8. 8.
    Chong ST, Robinson JD, Davis MA, Bruno MA, Roberge EA, Reddy S et al (2019) Emergency radiology: current challenges and preparing for continued growth. Journal of the American College of Radiology.Google Scholar
  9. 9.
    Headings. MS. length stay. 2016 [Available from: .
  10. 10.
    Zhan C, Miller MR (2003) Excess length of stay, charges, and mortality attributable to medical injuries during hospitalization. Jama. 290(14):1868–1874PubMedGoogle Scholar
  11. 11.
    Singh CH, Ladusingh L (2010) Inpatient length of stay: a finite mixture modeling analysis. The European Journal of Health Economics. 11(2):119–126PubMedGoogle Scholar
  12. 12.
    Austin PC, Rothwell DM, Tu JV (2002) A comparison of statistical modeling strategies for analyzing length of stay after CABG surgery. Health Services and Outcomes Research Methodology. 3(2):107–133Google Scholar
  13. 13.
    Marazzi A, Paccaud F, Ruffieux C, Beguin C (1998) Fitting the distributions of length of stay by parametric models. Medical care. 36(6):915–927PubMedGoogle Scholar
  14. 14.
    Dudley RA, Harrell FE, Smith LR, Mark DB, Califf RM, Pryor DB et al (1993) Comparison of analytic models for estimating the effect of clinical factors on the cost of coronary artery bypass graft surgery. Journal of clinical epidemiology. 46(3):261–271PubMedGoogle Scholar
  15. 15.
    Manning WG, Basu A, Mullahy J (2005) Generalized modeling approaches to risk adjustment of skewed outcomes data. Journal of health economics. 24(3):465–488PubMedGoogle Scholar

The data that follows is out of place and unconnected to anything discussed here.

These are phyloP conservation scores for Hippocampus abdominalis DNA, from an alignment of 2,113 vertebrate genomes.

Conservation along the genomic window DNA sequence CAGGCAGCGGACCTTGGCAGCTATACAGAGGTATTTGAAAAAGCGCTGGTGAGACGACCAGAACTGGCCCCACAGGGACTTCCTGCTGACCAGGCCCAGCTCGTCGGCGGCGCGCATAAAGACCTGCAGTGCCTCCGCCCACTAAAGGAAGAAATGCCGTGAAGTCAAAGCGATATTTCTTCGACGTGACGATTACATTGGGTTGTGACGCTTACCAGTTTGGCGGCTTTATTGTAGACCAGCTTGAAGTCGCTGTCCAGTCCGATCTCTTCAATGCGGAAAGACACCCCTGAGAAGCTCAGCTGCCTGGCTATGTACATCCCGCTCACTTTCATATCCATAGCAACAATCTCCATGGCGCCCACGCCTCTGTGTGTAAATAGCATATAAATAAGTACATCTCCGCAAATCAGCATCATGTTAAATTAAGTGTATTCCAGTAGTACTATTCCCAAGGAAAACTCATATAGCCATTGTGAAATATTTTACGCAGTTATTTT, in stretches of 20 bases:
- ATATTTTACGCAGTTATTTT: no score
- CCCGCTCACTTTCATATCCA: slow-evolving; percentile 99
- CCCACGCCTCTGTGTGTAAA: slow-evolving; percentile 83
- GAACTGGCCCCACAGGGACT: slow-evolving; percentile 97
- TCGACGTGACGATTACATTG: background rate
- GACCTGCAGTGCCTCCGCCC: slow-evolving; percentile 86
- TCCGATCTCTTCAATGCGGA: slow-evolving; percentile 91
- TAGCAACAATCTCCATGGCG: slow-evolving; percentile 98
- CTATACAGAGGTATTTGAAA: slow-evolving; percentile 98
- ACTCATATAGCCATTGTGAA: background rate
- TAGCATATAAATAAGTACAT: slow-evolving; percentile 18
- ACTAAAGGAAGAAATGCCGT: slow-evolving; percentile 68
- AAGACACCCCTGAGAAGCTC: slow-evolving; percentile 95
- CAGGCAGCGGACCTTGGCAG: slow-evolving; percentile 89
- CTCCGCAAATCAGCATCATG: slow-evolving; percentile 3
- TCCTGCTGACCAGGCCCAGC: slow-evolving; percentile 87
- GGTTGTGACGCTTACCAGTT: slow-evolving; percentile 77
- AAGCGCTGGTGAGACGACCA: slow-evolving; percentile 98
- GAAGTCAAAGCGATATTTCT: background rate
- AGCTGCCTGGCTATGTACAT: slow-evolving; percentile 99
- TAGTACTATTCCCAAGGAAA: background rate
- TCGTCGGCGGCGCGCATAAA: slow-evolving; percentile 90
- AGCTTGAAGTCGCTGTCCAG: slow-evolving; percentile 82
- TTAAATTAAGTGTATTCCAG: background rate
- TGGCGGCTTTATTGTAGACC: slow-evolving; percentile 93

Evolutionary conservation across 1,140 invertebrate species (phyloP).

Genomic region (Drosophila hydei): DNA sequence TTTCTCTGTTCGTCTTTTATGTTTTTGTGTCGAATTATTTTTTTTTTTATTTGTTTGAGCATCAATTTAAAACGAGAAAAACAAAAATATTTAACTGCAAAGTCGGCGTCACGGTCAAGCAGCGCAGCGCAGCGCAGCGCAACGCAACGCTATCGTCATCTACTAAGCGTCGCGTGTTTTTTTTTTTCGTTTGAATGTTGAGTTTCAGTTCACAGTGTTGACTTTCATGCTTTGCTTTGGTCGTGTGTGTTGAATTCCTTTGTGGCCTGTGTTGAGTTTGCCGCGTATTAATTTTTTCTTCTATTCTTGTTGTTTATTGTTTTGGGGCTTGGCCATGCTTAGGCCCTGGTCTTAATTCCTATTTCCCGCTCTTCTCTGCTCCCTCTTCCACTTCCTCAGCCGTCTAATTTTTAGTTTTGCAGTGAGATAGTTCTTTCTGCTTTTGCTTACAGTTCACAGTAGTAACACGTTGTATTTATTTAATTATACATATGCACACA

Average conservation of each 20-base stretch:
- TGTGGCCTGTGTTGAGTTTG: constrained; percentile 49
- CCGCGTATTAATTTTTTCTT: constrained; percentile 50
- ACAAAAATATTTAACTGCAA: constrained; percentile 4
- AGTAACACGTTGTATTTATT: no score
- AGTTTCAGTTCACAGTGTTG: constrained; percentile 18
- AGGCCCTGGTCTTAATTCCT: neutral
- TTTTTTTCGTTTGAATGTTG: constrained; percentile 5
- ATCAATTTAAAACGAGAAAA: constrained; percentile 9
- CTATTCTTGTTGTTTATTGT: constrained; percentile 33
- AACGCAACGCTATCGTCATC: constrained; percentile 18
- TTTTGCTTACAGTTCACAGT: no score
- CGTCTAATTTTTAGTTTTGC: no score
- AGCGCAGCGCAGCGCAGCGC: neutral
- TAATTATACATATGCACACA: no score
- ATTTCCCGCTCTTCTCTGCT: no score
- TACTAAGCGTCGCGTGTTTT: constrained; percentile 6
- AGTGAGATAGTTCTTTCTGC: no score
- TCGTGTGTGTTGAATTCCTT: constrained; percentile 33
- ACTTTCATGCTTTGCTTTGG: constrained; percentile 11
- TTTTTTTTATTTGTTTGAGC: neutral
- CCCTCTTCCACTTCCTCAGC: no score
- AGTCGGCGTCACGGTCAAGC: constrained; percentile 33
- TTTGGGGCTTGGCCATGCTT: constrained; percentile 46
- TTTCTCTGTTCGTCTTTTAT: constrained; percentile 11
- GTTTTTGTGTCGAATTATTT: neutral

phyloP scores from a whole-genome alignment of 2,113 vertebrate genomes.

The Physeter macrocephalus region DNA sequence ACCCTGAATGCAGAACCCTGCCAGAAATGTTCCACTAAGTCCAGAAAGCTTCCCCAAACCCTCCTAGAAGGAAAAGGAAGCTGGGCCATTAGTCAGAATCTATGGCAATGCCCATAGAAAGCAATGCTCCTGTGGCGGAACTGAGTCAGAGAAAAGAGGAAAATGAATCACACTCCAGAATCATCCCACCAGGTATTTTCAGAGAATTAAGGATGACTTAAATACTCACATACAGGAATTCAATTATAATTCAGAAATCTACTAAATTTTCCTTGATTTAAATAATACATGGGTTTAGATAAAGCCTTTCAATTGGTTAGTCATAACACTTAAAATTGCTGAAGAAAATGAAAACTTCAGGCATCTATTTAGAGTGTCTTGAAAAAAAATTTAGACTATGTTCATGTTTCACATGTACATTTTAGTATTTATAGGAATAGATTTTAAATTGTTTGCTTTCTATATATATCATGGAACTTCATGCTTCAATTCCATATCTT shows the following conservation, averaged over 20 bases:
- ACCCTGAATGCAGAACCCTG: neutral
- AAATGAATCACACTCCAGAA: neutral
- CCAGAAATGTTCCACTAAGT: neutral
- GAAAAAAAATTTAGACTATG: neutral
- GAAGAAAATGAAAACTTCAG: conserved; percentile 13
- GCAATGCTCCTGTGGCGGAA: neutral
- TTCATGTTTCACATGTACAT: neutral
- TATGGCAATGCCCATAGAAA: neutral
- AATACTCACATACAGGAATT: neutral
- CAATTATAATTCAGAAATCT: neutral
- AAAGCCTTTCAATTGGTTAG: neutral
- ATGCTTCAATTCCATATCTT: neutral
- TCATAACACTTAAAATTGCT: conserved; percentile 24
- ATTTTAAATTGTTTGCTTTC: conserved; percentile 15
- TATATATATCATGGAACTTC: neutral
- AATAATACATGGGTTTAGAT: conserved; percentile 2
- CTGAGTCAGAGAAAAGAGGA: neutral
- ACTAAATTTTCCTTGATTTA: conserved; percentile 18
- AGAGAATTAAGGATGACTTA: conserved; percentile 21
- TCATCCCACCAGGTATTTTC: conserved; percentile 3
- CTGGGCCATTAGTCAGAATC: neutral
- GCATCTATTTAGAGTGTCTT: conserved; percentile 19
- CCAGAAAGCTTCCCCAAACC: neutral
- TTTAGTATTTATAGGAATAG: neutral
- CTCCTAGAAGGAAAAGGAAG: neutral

16. 16.
    Lee AH, Fung WK, Fu B (2003) Analyzing hospital length of stay: mean or median regression? Medical care.:681–686PubMedGoogle Scholar
  17. 17.
    Lee AH, Gracey M, Wang K, Yau KK (2005) A robustified modeling approach to analyze pediatric length of stay. Annals of Epidemiology. 15(9):673–677PubMedGoogle Scholar
  18. 18.
    Basu A, Manning WG, Mullahy J (2004) Comparing alternative models: log vs Cox proportional hazard? Health economics. 13(8):749–765PubMedGoogle Scholar
  19. 19.
    Manning WG, Mullahy J (2001) Estimating log models: to transform or not to transform? Journal of health economics. 20(4):461–494PubMedGoogle Scholar
  20. 20.
    Samore MH, Shen S, Greene T, Stoddard G, Sauer B, Shinogle J et al (2007) A simulation-based evaluation of methods to estimate the impact of an adverse event on hospital length of stay. Medical care. 45(10):S108–SS15PubMedGoogle Scholar